In a partnership of nearly a century, United Way of Miami-Dade and YWCA South Florida have been solving our community’s issues together.
As one of United Way’s original impact partners, YWCA has been at the forefront of the most critical social moments offering life-changing services, supports and advocacy across Miami-Dade County.
“It’s been an honor and a privilege to be an impact partner for 97 years,” Kerry-Ann Royes, YWCA president and CEO, said. “The beauty of working with United Way is that it trusts it partners to know what is happening in the community and there is a high level and high measure of accountability and sense of responsibility that comes along with this partnership that is different from other funders.”
Four United Way-funded programs in all three impact areas help power YWCA’s work – in education, a preschool, early childhood program and an after-school program for youth; in health, a family wellness program providing breast and cervical cancer screenings and early detection; and in financial stability, an economic empowerment program providing financial education and resources.
Always forward-thinking, YWCA’s work looks at the intersection of race and gender. And what began with a vision and mission to benefit and empower women of color, grew into an organization which responded by building programs and homes where the community needed them the most.
Throughout its history, YWCA has been an organization of firsts:
… first to create after-school programs serving low-to-moderate income schools;
… first nonprofit to have “court-care”, a drop-in child care as well as case management services for women and parents defending their human rights in the courthouse; and
… first to build their home in Overtown, where they still remain today.
Among many other first, in the early years, YWCA housed women who were “going against the grain” and provided them workforce development, such as office skills. YWCA also provided housing to the wives of servicemen during WWII, while their husbands were away and they could feel safe and amongst a community of women.
In the 50s and 60s, YWCA integrated not only its buildings, but its board, which was revolutionary at the time, and in the early 70s, it opened child care centers to meet the needs of working mothers.
“You can’t survive 100 years without looking for what folks need next, to know where to show up,” Royes, said. “It’s not about staying where you are and addressing the issues as they are today, it’s looking forward to where those issues are going to show up in the lives of South Floridians tomorrow.“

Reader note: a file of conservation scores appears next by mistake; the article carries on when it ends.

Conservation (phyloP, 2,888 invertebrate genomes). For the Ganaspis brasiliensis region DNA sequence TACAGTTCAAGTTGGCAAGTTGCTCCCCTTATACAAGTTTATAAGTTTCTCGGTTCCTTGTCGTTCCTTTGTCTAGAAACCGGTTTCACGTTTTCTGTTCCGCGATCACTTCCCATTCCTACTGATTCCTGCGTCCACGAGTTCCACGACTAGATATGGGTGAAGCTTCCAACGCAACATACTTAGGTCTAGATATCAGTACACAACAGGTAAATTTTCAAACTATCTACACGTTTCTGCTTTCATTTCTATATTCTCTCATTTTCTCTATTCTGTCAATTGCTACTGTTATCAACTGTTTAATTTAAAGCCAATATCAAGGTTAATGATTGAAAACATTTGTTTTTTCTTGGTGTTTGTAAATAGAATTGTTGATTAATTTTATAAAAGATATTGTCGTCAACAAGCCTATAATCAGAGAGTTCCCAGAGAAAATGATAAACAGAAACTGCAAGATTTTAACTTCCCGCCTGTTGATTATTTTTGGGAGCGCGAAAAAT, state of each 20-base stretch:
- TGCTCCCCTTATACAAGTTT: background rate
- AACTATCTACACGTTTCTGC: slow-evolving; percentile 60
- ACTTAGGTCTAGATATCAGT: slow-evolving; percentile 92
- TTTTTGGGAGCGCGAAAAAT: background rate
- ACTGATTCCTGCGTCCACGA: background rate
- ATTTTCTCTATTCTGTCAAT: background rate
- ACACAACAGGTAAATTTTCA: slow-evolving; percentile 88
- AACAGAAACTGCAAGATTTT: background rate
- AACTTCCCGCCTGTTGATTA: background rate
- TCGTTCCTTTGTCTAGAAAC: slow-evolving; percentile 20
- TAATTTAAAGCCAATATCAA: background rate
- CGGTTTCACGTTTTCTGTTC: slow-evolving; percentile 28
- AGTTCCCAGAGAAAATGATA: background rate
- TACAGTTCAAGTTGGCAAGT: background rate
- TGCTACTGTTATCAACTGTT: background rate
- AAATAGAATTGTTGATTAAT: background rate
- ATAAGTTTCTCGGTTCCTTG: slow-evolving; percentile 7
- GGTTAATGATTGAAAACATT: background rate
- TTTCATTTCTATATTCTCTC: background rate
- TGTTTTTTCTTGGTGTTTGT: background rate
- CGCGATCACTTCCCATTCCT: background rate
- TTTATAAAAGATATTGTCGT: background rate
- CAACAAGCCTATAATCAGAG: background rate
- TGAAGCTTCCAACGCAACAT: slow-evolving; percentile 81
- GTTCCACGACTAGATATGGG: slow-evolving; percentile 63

Royes joined YWCA as president and CEO in 2017, when both the Black Lives Matter and #MeToo movements were gaining steam. She knew this is where she needed to be.
With its bold mission – eliminating racism and empowering women – embedded in its logo, YWCA once again is where it is needed next … providing programs for those who are often experiencing the inequities resulting from systemic racism, institutional issues, paid disparities and education disparities, and working to correct.
“One of the major shifts for YWCA is that is has come into itself and into its mission in the last few years by doing the work on the issue itself,” Royes adds. “Through the 21 Day Challenge, we want to build a kind of community bench, similar to a herd immunity, where each of us, in the place and space and influence we have, is able to build a level of awareness, a level of knowledge, a level of refusing to accept the inequities and injustices as they show up in our day-to-day lives – much like the rising tide raises all ships – we will create a South Florida we are all proud of.”
YWCA is changing the conversation and the narrative with the community as a whole and want people to have access to high-quality information to create a learning community where we have a common language, a common understanding, common believes – based on facts not on misinformation.
“I think we are your anchor institution for social justice and we always ask, “Where is it that”, one, we can serve the people that are often in the margins at the intersection of race and gender; and two, how we can affect the systems that keep those people in the margins,” Royes said. “Systemic issues take systemic solutions they are not short-term and it’s going to take a steady, steady drum beat of information and good activation to get us to a place that we need to.“
In 2020, YWCA of Greater Miami-Dade renames the organization to YWCA South Florida to reflect its expansion to Broward County and for the first time in its history, it allowed men to serve on its board.
Change is growth and in looking ahead to the next 100 years, YWCA South Florida is ready for what’s “next.”